DAVIS ISLANDS — He was a man who, to borrow Emily Dickinson's words, could not stop for death.
Howard L. Garrett had long suffered from chronic obstructive pulmonary disease. He had been hospitalized for pneumonia in December and was under hospice care.
Still, he continued practicing law virtually until the day he died.
"As sick as he was, there was something about him that made you think he wasn't going to die," said his daughter, Howardene Garrett. "He kept coming back. Even his doctor said he had nine lives."
Time finally ran out for Mr. Garrett on Feb. 2. He was 79.
He had practiced law in Tampa for almost 60 years. For most of that time, he and his wife, Marie, worked together in their own firm, Garrett and Garrett. They had offices downtown and more recently on Henderson Boulevard.
He was, his daughter said, "the last of the general practitioners." He would handle anything from wills and divorces to criminal defense, and many of his clients came to him for all their legal needs through their entire lives.
Age and declining health forced Mr. Garrett to lighten his workload in recent years. At the end of his life, he concentrated on pro bono cases.
He always had a passion for pro bono work and for community service in general.
"He helped people as much as he could," his wife said. "He didn't seem like a softie but he was. His whole life was about family and community."
He lived virtually his entire life in Tampa, leaving only for a few years to study at the University of Florida.
He was in law school there in 1948 when he met his wife, a fellow Tampa native who was a year ahead of him. She came back to Tampa a year later. He was still in school.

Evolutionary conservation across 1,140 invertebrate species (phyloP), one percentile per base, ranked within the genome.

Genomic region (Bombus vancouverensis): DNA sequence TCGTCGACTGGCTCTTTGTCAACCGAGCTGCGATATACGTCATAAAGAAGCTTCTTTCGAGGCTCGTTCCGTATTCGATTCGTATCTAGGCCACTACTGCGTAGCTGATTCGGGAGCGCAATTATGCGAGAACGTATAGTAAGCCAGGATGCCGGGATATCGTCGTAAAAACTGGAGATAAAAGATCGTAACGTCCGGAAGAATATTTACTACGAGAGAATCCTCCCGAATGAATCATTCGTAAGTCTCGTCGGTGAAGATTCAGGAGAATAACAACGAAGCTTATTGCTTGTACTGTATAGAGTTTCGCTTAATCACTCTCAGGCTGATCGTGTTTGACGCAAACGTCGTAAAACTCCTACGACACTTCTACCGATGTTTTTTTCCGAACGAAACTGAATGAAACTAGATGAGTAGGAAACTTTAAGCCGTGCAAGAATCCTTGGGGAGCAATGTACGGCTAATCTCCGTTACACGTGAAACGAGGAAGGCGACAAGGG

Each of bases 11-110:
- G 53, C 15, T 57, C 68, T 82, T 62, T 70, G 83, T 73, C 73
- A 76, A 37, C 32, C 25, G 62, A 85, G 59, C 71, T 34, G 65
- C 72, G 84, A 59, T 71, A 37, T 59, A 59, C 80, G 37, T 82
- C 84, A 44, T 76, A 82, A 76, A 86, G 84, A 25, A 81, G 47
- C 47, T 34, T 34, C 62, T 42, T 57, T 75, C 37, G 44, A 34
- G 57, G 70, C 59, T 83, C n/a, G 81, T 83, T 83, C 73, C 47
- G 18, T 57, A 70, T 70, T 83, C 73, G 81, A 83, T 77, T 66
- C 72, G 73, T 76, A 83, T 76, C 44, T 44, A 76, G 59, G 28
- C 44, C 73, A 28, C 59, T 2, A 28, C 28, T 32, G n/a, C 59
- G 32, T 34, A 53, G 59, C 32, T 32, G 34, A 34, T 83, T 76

"Our relationship really grew through correspondence and his visits here to see his family when school was out," she said.
They married in December 1950, a little sooner than they had planned. Mr. Garrett was an Army Reservist, and it looked as though he would be called into active duty. They married so she would be allowed to go with him.
As it turned out, he wasn't called for active duty, and they settled first in Seminole Heights. Mr. Garrett joined a law firm in Sulphur Springs. They opened Garrett and Garrett a few years later and moved to Davis Islands, where he lived the rest of his life.
He worked tirelessly to support his family, and in his off-duty hours he worked just as hard for his city.
In the 1970s, he was appointed by Mayor Bob Martinez to head the newly formed Code Enforcement Board. He also served two terms as head of the local American Civil Liberties Union.
He loved politics and twice ran unsuccessfully for public office. In his first campaign, in the early 1950s, he ran against three other candidates for the Democratic nomination for state representative. He made it to the runoff, but lost to another political newcomer, Sam Gibbons. Gibbons, who had been a friend of Mr. Garrett and his wife since law school, went on to be a long-time U.S. congressman.
A few years later, Mr. Garrett ran for state senator.
It wasn't always easy to balance his passion for community service , while providing a comfortable life for his wife and three daughters. But he always found a way.
"We struggled, we really did," Marie Garret said. "But we had a good life. We loved each other very much, and as far as I'm concerned that's all there is."
Besides his wife and his daughter Howardene, Mr. Garrett is survived by daughters Gloria and Leslie Garrett and six grandchildren.
Marty Clear writes life stories about Tampa residents who have recently passed away. He can be reached at email@example.com.